WEEKLY ENERGY RECAP: Calm after the storm

An oil tanker and a container ship sit off shore of the port of the Long Beach during the outbreak of the coronavirus disease (COVID-19) in Long Beach, California, US. (Reuters)
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Updated 31 May 2020

WEEKLY ENERGY RECAP: Calm after the storm

  • The rebound came as countries began to reopen after coronavirus lockdowns

Crude oil prices capped a fifth week of gains without the volatility that characterized much of April when prices plummeted.

Brent crude rose to $35.33 per barrel as WTI advanced to $35.49. 

The spread between Brent and WTI has also been narrowing over the last three weeks, closing last week at $1.87 per barrel. But this week closed at nearly parity.

This may point to speculators overextending in WTI Nymex futures.

While WTI crude registered its highest ever month-to-month movement, it remains about 94 percent below its level at the start of the year. And the current price is still not high enough to encourage upstream capital spending that would help to lift production.

OPEC+ producers gave the market a confidence boost by following through on commitments to crude oil output supplies cuts.

US-China trade tensions, while certainly back in full swing, did not significantly affect price movements over the week.

The average Brent price rose to $28 per barrel in May from $18 per barrel in so-called “Black April,” which was the strongest monthly gain in prices in 21 years.

The rebound came as countries started to reopen after coronavirus-related lockdowns. 

However, prices are moving in a narrow range consistent with the gradual pace of the global recovery. This is what the oil market needs.

The US Energy Information Administration reported a huge jump in the weekly crude oil inventory by 8 million barrels, which is the largest inventory build in four weeks. That brought the overall inventory up to to 535 million barrels, which while significant, did not affect oil prices.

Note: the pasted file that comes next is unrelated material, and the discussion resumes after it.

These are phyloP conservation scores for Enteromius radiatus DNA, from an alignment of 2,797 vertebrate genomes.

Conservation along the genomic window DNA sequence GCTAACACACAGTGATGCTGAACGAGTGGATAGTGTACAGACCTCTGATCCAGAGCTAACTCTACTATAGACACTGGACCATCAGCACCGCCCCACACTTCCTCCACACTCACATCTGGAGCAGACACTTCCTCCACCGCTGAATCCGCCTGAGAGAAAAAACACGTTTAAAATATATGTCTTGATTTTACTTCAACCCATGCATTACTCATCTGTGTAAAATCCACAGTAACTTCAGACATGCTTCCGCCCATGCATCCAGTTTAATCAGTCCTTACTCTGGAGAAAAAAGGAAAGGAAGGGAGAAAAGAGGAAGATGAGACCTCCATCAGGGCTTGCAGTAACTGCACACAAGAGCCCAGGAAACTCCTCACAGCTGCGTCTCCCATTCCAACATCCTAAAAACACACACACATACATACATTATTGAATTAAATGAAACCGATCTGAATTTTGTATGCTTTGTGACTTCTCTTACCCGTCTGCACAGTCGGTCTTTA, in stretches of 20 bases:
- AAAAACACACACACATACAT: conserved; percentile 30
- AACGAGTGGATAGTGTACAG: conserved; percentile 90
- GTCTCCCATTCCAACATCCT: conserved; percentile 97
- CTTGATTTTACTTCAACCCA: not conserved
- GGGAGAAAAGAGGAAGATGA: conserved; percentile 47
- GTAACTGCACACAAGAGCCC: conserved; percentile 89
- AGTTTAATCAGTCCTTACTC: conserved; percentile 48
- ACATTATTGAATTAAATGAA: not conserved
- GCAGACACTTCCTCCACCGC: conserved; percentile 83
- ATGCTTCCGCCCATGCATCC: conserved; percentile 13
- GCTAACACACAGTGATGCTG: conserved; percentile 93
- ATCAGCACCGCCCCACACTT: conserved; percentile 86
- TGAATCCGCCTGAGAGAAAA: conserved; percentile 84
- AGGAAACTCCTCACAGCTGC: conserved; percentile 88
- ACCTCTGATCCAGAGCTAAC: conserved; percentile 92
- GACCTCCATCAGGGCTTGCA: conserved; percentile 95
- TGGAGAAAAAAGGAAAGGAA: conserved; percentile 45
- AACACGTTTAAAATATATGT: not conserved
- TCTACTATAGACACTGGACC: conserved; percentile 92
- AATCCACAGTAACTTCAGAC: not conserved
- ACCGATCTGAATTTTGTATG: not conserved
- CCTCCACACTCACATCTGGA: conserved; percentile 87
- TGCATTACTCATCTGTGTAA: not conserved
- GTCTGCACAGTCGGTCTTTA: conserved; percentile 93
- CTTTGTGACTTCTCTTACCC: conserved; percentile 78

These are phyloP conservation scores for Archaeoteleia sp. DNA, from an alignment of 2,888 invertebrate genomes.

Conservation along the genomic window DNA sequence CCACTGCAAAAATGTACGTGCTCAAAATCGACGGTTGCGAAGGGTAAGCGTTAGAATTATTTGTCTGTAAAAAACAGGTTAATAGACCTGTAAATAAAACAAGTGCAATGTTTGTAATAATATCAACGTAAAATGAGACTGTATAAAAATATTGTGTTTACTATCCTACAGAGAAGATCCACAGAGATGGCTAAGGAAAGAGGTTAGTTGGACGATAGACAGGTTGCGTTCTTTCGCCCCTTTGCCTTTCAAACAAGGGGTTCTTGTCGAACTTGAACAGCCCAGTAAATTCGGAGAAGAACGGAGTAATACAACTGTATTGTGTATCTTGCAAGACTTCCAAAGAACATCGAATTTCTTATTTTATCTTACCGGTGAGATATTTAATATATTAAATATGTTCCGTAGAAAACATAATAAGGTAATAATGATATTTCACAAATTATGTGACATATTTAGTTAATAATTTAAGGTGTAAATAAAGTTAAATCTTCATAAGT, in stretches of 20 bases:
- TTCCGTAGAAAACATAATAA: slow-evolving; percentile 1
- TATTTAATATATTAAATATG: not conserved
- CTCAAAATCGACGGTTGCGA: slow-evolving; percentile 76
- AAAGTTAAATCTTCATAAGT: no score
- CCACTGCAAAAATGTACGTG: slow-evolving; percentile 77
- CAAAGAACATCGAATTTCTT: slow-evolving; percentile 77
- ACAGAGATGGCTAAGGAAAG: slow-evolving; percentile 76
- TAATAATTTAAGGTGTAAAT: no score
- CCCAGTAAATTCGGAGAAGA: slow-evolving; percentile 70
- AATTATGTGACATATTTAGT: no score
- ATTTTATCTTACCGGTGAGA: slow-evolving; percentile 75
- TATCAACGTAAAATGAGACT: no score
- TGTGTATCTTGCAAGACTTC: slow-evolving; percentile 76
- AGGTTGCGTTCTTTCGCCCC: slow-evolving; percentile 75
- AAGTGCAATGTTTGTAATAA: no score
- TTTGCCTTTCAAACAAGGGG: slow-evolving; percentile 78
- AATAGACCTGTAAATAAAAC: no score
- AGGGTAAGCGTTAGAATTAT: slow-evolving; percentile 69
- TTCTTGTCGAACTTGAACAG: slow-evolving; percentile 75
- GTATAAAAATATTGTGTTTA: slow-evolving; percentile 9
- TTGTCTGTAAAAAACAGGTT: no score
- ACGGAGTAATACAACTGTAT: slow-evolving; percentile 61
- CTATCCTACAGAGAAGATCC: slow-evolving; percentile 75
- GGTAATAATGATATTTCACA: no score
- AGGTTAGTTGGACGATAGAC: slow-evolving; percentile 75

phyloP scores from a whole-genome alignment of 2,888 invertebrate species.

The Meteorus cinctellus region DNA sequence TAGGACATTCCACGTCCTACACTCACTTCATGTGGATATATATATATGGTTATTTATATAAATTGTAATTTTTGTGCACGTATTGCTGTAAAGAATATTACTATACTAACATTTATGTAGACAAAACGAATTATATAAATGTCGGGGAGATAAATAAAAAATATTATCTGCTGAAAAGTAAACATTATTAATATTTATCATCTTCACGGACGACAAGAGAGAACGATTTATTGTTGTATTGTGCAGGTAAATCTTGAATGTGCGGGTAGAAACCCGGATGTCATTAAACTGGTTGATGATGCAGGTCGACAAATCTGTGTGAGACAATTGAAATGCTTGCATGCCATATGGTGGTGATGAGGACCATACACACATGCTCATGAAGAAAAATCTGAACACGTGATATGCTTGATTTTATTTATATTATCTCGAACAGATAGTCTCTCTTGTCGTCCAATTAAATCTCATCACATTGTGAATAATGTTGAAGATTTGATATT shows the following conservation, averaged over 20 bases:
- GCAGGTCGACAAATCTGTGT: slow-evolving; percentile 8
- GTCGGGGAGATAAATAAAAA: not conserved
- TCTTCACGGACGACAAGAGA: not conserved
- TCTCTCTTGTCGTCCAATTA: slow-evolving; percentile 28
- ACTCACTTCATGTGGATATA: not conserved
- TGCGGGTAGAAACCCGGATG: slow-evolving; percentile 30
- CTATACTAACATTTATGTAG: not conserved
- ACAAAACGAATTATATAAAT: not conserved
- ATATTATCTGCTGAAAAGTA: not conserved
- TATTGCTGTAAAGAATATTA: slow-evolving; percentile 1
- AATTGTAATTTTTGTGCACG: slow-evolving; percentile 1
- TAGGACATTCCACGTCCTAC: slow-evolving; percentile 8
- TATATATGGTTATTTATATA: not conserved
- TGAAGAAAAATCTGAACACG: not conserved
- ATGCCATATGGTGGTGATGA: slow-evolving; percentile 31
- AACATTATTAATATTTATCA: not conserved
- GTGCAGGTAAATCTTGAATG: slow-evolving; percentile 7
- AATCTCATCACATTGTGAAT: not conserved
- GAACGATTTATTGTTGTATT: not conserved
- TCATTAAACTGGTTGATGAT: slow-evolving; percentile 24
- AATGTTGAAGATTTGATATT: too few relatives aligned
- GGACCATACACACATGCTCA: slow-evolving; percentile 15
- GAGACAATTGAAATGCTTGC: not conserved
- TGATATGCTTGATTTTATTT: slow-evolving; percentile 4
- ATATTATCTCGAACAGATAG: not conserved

Baker Hughes reported the ninth consecutive week for oil and gas rig declines in the US. They fell to to 301 —  683 lower than this time last year.

 

 

 


Iran rial slides to new low as coronavirus, sanctions weigh

Updated 04 July 2020

Iran rial slides to new low as coronavirus, sanctions weigh

  • The dollar was offered for as much as 215,500 rials, softening from 208,200 on Friday
  • The rial lost about 70% of its value in the months after May 2018 as Iranians snapped up dollars

DUBAI: The Iranian rial fell to a new low against the US dollar on the unofficial market on Saturday, as the economy comes under pressure from the coronavirus pandemic and US sanctions.
The dollar was offered for as much as 215,500 rials, softening from 208,200 on Friday, according to foreign exchange site Bonbast.com. The economic daily Donya-e-Eqtesad’s website gave the dollar rate as 215,250, compared with 207,500 on Friday.
In May 2018, President Donald Trump withdrew the United States from a multilateral deal aimed at curbing Iran’s nuclear program and reimposed sanctions that have since battered the economy.
A drop in oil prices and a slump in the global economy have deepened the economic crisis in the country, which also has the highest death toll in the Middle East from the pandemic.
The rial’s decline has continued despite assurances from Iranian Central Bank Governor Abdolnaser Hemmati last week that the bank had injected hundreds of millions of dollars to stabilize the currency market.
The rial lost about 70% of its value in the months after May 2018 as Iranians snapped up dollars, fearing Washington’s withdrawal from the nuclear deal and sanctions could shrink vital oil exports and severely impact the economy.
The official exchange rate is 42,000 rials per dollar and is used mostly for imports of state-subsidised food and medicine.